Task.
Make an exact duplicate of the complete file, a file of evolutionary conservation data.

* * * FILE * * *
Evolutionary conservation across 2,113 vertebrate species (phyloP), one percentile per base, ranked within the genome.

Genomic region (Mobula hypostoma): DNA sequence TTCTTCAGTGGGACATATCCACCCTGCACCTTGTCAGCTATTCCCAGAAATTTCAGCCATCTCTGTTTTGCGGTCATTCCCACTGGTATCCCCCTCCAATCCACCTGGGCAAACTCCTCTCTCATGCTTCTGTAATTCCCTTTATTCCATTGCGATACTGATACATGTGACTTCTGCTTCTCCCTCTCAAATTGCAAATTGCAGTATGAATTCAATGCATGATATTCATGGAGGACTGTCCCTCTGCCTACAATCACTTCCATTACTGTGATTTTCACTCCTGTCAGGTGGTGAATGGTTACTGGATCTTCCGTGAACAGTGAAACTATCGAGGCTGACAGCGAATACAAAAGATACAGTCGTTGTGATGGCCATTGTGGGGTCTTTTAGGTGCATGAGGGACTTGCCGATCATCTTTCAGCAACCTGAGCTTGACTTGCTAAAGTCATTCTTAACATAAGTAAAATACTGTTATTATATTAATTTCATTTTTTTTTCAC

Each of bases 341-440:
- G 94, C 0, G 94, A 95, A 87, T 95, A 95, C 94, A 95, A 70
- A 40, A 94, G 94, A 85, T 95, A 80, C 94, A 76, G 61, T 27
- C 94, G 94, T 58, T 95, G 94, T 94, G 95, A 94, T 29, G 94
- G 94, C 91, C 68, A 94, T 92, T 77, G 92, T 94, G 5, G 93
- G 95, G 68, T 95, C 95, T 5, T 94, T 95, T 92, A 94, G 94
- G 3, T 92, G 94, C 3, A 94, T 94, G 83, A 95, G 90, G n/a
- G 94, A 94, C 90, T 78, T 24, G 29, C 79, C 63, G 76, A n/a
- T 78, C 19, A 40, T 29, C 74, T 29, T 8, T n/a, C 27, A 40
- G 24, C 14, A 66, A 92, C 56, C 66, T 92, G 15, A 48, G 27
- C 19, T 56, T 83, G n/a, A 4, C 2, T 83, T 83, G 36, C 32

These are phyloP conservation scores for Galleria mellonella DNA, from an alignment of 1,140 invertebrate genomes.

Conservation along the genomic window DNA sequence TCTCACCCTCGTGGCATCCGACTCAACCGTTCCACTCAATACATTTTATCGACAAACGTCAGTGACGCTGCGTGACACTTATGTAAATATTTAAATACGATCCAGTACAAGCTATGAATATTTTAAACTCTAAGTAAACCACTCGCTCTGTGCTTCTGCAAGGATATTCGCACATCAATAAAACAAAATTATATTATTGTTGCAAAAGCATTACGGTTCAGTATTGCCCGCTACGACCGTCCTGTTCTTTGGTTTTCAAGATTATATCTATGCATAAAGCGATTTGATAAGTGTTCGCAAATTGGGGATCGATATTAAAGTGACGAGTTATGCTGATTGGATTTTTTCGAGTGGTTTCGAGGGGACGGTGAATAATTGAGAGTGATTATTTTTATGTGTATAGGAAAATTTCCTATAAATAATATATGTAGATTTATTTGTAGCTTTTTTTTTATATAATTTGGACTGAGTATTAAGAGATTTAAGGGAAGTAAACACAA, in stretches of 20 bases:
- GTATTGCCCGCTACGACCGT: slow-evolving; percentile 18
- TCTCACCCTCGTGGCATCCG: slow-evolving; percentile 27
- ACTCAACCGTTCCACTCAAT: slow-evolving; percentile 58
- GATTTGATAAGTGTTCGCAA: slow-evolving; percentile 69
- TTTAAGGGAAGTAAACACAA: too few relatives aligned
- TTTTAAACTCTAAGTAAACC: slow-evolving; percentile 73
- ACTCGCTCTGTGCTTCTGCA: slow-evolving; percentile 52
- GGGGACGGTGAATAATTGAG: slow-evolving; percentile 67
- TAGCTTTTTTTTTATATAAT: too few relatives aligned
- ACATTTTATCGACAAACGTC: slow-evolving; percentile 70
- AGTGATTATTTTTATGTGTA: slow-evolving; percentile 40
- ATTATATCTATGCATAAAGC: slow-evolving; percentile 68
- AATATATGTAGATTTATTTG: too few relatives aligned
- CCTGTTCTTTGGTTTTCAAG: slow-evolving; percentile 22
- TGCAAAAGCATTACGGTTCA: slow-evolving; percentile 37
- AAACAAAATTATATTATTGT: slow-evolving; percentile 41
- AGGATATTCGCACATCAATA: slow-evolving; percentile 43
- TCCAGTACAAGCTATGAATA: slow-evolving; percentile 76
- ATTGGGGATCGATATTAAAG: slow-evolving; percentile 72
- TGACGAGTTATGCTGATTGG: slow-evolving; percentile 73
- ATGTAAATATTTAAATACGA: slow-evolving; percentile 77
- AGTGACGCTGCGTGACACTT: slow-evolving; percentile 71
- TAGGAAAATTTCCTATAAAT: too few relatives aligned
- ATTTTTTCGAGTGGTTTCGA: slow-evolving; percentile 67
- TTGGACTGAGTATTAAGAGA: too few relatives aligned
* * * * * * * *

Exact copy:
Evolutionary conservation across 2,113 vertebrate species (phyloP), one percentile per base, ranked within the genome.

Genomic region (Mobula hypostoma): DNA sequence TTCTTCAGTGGGACATATCCACCCTGCACCTTGTCAGCTATTCCCAGAAATTTCAGCCATCTCTGTTTTGCGGTCATTCCCACTGGTATCCCCCTCCAATCCACCTGGGCAAACTCCTCTCTCATGCTTCTGTAATTCCCTTTATTCCATTGCGATACTGATACATGTGACTTCTGCTTCTCCCTCTCAAATTGCAAATTGCAGTATGAATTCAATGCATGATATTCATGGAGGACTGTCCCTCTGCCTACAATCACTTCCATTACTGTGATTTTCACTCCTGTCAGGTGGTGAATGGTTACTGGATCTTCCGTGAACAGTGAAACTATCGAGGCTGACAGCGAATACAAAAGATACAGTCGTTGTGATGGCCATTGTGGGGTCTTTTAGGTGCATGAGGGACTTGCCGATCATCTTTCAGCAACCTGAGCTTGACTTGCTAAAGTCATTCTTAACATAAGTAAAATACTGTTATTATATTAATTTCATTTTTTTTTCAC

Each of bases 341-440:
- G 94, C 0, G 94, A 95, A 87, T 95, A 95, C 94, A 95, A 70
- A 40, A 94, G 94, A 85, T 95, A 80, C 94, A 76, G 61, T 27
- C 94, G 94, T 58, T 95, G 94, T 94, G 95, A 94, T 29, G 94
- G 94, C 91, C 68, A 94, T 92, T 77, G 92, T 94, G 5, G 93
- G 95, G 68, T 95, C 95, T 5, T 94, T 95, T 92, A 94, G 94
- G 3, T 92, G 94, C 3, A 94, T 94, G 83, A 95, G 90, G n/a
- G 94, A 94, C 90, T 78, T 24, G 29, C 79, C 63, G 76, A n/a
- T 78, C 19, A 40, T 29, C 74, T 29, T 8, T n/a, C 27, A 40
- G 24, C 14, A 66, A 92, C 56, C 66, T 92, G 15, A 48, G 27
- C 19, T 56, T 83, G n/a, A 4, C 2, T 83, T 83, G 36, C 32

These are phyloP conservation scores for Galleria mellonella DNA, from an alignment of 1,140 invertebrate genomes.

Conservation along the genomic window DNA sequence TCTCACCCTCGTGGCATCCGACTCAACCGTTCCACTCAATACATTTTATCGACAAACGTCAGTGACGCTGCGTGACACTTATGTAAATATTTAAATACGATCCAGTACAAGCTATGAATATTTTAAACTCTAAGTAAACCACTCGCTCTGTGCTTCTGCAAGGATATTCGCACATCAATAAAACAAAATTATATTATTGTTGCAAAAGCATTACGGTTCAGTATTGCCCGCTACGACCGTCCTGTTCTTTGGTTTTCAAGATTATATCTATGCATAAAGCGATTTGATAAGTGTTCGCAAATTGGGGATCGATATTAAAGTGACGAGTTATGCTGATTGGATTTTTTCGAGTGGTTTCGAGGGGACGGTGAATAATTGAGAGTGATTATTTTTATGTGTATAGGAAAATTTCCTATAAATAATATATGTAGATTTATTTGTAGCTTTTTTTTTATATAATTTGGACTGAGTATTAAGAGATTTAAGGGAAGTAAACACAA, in stretches of 20 bases:
- GTATTGCCCGCTACGACCGT: slow-evolving; percentile 18
- TCTCACCCTCGTGGCATCCG: slow-evolving; percentile 27
- ACTCAACCGTTCCACTCAAT: slow-evolving; percentile 58
- GATTTGATAAGTGTTCGCAA: slow-evolving; percentile 69
- TTTAAGGGAAGTAAACACAA: too few relatives aligned
- TTTTAAACTCTAAGTAAACC: slow-evolving; percentile 73
- ACTCGCTCTGTGCTTCTGCA: slow-evolving; percentile 52
- GGGGACGGTGAATAATTGAG: slow-evolving; percentile 67
- TAGCTTTTTTTTTATATAAT: too few relatives aligned
- ACATTTTATCGACAAACGTC: slow-evolving; percentile 70
- AGTGATTATTTTTATGTGTA: slow-evolving; percentile 40
- ATTATATCTATGCATAAAGC: slow-evolving; percentile 68
- AATATATGTAGATTTATTTG: too few relatives aligned
- CCTGTTCTTTGGTTTTCAAG: slow-evolving; percentile 22
- TGCAAAAGCATTACGGTTCA: slow-evolving; percentile 37
- AAACAAAATTATATTATTGT: slow-evolving; percentile 41
- AGGATATTCGCACATCAATA: slow-evolving; percentile 43
- TCCAGTACAAGCTATGAATA: slow-evolving; percentile 76
- ATTGGGGATCGATATTAAAG: slow-evolving; percentile 72
- TGACGAGTTATGCTGATTGG: slow-evolving; percentile 73
- ATGTAAATATTTAAATACGA: slow-evolving; percentile 77
- AGTGACGCTGCGTGACACTT: slow-evolving; percentile 71
- TAGGAAAATTTCCTATAAAT: too few relatives aligned
- ATTTTTTCGAGTGGTTTCGA: slow-evolving; percentile 67
- TTGGACTGAGTATTAAGAGA: too few relatives aligned